What happens, though, when you help someone you don’t know? What happens when one community deliberately seeks out someone who needs a leg up and attention and support and reaches out – with no possibility of reciprocity? That feeling is extraordinary, and as I run the 29 marathons I’ve got left to go to make my 50 marathons by age 50 goal, I have been thinking harder about fundraising as part of this experience.
After my close friend Andy Sack was diagnosed with testicular cancer, the impact of a medical emergency really hit home for me. Andy’s fully recovered after surgery and a 62 day chemo regimen – the experience caused me to think a lot about what families go through when a loved one is ill.
During this time, I met Ethan Austin, the co-founder of GiveForward at Lindzonpalooza. I was blown away by what they are doing and decided to team up with them to do 29 random acts of kindness over the next few years.
For each of my upcoming marathons, I’m going to run in support of one of the GiveForward campaigns. Amy and I will kick off the fundraising with a commitment of at least $145,000 ($5,000 per marathon) and encourage our extended community to contribute whatever they can. We may increase this amount in the future ($5,000 will always be our minimum) depending on the total level of contribution (more contributors = bigger contribution from us.) I’m also going to do some random things for the people who contribute on a marathon by marathon basis – look for me to have some fun with this rewarding my community for helping with a random act of kindness.
The people we will support will not be people we know. Rather, they will be people who inspire us and who we want to shine a random act of kindness on. Our fundraising efforts will be a complete surprise to these families, and our hope is that we can create a little unexpected joy for the people we support.
The first random act of kindness is Justin Salcedo from Devine, TX who has testicular cancer. I’ll be running the Missoula Marathon on July 8, 2012 in Missoula, Montana for him. His family friend set up a GiveForward page for him and wrote the following description:
Justin Salcedo is from a small town south of San Antonio, TX. We live in Devine, TX. He is a good athlete, a good son, and a good friend to everyone. Always has a smile on his face. He just recently found out he had testicular cancer. His mother is the one who told me the story of how he found out about his cancer. I have known him for about 17 years. My sister-in-law baby sat him when he was little. My son and Justin were in pre-K together, they were in little league baseball, our local youth basketball league, Middle school athletics and 2 years highschool athletics. So for this news it was a shock to me and I am not his immediate family. It feels like dream…..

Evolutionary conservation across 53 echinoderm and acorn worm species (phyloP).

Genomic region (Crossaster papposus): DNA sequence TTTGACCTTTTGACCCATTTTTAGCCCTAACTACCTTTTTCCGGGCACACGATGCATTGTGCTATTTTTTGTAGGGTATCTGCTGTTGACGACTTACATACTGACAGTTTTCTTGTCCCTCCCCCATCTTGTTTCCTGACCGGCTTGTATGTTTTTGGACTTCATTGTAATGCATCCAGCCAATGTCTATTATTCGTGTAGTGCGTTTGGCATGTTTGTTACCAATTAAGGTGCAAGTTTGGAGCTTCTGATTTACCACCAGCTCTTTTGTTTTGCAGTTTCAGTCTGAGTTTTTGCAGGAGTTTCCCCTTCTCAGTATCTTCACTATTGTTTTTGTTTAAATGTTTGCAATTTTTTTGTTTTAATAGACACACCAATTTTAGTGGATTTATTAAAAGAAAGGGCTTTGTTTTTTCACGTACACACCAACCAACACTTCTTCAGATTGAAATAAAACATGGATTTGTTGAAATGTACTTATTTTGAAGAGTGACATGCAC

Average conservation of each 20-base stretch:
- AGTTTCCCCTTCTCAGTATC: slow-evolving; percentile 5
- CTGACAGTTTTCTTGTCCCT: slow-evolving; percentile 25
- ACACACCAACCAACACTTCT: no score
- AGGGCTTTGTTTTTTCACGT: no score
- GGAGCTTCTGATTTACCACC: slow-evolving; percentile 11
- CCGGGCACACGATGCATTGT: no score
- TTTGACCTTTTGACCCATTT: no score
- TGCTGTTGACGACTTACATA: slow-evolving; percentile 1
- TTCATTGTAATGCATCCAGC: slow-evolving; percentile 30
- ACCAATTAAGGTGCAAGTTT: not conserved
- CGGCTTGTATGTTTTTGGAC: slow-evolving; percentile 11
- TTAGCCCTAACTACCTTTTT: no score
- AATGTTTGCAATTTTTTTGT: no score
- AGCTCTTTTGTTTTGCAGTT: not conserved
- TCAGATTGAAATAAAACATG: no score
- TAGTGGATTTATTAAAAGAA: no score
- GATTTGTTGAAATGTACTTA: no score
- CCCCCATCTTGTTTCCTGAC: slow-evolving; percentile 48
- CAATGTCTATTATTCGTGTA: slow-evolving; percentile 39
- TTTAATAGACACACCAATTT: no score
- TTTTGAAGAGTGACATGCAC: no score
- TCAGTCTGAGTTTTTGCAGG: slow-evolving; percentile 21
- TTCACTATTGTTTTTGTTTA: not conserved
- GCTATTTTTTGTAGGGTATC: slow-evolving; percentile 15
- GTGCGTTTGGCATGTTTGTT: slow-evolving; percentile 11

The GiveForward campaign is called Kicking Cancer. Our goal is to raise at least $10,000 by May 31st to help out Justin and his family. Let’s do this for Justin and show the world how the power of a community can deliver random acts of kindness.
PS – if you can’t afford to donate, I urge you to share Justin’s GiveForward page on your Facebook wall or give Justin a “virtual hug” by leaving words of encouragement on his page. Neither of these things will cost you a dime but they might mean the world to Justin.
In the “truth is stranger than fiction” category, my CU Boulder bathroom donation (well – the gift I gave to CU Boulder that resulted in me getting to name a bathroom) made the TV news tonight in Boston on Fox 25. There’s apparently a new bathroom news cycle because of William Falik’s gift to Harvard Law School for the Falik Men’s Room at Harvard Law School. While my bathroom at CU Boulder doesn’t have the same elegant name (it’s known as RRM 209 in the ATLAS Building, or the Feld Mens Bathroom on Foursquare), I’ve got a better quote: ”“The Best Ideas Often Come At Inconvenient Times – Don’t Ever Close Your Mind To Them.”
The two minute news clip, along with a Skype interview I did this afternoon, follows. MIT – my offer is still open – don’t flush it.